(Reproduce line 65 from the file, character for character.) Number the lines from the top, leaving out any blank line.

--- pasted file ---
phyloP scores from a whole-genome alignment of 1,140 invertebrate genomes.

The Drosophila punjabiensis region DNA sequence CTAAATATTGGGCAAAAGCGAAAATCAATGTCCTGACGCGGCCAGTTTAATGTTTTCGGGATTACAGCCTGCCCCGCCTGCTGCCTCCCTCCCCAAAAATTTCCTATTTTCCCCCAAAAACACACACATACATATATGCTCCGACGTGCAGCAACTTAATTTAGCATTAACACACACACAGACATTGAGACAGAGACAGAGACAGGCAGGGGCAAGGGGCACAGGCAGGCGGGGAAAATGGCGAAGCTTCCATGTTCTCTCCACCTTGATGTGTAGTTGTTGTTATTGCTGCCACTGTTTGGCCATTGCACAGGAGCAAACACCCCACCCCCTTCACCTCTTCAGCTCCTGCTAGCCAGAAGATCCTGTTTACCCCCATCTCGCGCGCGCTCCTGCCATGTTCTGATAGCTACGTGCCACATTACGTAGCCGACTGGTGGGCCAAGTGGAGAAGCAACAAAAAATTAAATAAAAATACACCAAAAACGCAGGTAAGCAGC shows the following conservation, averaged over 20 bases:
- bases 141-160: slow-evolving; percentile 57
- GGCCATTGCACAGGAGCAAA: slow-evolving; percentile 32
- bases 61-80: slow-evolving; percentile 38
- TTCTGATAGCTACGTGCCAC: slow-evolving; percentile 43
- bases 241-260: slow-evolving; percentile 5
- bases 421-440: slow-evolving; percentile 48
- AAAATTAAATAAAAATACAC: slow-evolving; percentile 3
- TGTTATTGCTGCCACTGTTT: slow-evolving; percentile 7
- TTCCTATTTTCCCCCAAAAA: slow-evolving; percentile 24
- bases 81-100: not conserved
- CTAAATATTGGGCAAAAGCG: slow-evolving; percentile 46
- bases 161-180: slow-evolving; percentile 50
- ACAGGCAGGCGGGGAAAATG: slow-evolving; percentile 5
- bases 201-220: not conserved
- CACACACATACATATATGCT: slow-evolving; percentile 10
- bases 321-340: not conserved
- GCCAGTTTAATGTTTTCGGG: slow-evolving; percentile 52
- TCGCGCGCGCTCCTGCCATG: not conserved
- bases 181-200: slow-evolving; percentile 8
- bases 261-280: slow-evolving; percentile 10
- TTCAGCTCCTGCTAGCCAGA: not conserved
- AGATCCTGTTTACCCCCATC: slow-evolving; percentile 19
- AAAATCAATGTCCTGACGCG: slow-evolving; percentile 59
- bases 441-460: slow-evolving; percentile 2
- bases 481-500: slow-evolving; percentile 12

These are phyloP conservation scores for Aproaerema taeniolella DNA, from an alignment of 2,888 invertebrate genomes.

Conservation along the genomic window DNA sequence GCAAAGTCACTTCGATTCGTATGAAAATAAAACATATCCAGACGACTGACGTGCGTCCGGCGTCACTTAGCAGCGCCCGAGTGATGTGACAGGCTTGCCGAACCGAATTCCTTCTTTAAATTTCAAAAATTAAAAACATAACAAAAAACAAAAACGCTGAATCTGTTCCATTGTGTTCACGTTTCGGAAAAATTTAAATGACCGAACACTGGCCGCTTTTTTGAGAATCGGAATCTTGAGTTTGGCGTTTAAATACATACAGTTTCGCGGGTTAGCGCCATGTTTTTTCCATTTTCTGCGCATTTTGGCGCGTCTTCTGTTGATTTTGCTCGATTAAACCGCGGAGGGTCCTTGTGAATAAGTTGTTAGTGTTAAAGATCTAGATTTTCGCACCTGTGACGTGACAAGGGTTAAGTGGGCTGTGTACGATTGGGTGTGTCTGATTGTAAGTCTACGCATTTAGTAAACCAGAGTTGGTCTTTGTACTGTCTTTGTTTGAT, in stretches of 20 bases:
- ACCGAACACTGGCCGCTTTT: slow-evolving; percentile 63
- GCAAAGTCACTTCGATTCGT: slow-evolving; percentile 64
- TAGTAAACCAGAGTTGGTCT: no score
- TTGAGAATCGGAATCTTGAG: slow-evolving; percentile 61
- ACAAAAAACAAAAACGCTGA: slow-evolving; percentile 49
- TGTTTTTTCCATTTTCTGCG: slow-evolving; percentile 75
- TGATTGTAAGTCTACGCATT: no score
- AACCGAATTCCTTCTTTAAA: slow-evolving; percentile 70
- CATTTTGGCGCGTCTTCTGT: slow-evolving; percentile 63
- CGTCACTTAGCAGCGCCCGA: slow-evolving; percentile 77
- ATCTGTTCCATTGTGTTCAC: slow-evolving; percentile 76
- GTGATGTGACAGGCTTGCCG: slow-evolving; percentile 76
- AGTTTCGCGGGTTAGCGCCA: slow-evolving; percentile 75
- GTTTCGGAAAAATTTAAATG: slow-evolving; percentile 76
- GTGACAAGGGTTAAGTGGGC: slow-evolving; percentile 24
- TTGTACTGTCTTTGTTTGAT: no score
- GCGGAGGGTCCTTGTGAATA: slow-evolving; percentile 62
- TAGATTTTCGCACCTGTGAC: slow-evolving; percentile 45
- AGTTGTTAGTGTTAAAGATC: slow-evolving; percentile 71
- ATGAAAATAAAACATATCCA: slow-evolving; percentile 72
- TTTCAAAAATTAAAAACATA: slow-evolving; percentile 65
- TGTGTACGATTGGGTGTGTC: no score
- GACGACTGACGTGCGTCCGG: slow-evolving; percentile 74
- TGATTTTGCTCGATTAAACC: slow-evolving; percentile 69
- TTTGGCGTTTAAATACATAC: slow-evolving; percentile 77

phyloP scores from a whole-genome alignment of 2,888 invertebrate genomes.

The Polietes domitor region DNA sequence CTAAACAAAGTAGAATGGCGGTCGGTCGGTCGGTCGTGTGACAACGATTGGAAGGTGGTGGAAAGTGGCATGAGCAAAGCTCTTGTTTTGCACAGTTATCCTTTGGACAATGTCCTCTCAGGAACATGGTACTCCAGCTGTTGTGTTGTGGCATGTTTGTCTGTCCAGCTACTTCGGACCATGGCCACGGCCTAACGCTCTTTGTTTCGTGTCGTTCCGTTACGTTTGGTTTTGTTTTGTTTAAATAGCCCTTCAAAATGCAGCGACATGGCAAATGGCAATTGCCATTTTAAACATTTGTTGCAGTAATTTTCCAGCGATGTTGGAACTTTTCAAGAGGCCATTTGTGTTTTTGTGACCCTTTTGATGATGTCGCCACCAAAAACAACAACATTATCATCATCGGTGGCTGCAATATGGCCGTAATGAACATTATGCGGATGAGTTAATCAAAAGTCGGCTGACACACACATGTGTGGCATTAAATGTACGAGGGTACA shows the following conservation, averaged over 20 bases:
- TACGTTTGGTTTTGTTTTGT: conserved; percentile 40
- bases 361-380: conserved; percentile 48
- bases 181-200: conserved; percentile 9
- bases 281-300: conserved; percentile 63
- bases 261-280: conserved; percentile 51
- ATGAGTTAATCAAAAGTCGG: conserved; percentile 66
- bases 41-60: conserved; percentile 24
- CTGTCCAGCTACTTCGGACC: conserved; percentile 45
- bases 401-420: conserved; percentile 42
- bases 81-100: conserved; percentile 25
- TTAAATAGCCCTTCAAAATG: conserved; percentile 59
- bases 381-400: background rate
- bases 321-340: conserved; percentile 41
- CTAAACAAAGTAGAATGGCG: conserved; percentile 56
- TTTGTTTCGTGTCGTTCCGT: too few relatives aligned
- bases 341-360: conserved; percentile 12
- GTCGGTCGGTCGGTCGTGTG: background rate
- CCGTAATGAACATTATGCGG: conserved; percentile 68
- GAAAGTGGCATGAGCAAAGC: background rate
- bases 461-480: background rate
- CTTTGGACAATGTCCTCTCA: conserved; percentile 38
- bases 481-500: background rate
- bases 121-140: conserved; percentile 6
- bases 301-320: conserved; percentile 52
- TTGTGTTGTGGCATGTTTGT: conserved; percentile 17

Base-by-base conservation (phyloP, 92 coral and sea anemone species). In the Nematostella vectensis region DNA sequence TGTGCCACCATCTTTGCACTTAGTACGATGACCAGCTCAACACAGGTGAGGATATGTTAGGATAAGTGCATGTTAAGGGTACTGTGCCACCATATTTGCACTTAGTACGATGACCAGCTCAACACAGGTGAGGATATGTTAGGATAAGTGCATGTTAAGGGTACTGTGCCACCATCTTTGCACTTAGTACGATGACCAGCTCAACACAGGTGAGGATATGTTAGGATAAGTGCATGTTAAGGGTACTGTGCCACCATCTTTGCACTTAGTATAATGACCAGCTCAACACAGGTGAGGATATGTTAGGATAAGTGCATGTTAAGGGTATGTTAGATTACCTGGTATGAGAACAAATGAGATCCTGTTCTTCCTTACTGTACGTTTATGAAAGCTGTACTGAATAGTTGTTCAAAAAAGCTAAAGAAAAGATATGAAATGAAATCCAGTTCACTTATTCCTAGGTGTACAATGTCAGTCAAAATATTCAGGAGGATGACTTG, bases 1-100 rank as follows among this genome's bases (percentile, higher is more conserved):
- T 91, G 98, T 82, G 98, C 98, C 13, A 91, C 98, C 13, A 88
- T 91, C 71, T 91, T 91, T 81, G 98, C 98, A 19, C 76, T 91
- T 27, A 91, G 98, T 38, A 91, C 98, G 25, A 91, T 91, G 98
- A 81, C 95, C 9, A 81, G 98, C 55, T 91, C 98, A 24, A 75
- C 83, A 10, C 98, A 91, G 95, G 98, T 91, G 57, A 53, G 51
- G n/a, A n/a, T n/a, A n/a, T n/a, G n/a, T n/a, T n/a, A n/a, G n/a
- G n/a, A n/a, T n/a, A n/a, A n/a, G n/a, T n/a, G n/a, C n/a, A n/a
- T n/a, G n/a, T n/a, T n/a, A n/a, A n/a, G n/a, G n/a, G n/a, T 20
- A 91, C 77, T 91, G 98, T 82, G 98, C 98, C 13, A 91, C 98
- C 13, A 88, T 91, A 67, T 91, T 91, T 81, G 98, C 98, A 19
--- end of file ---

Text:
- bases 401-420: conserved; percentile 42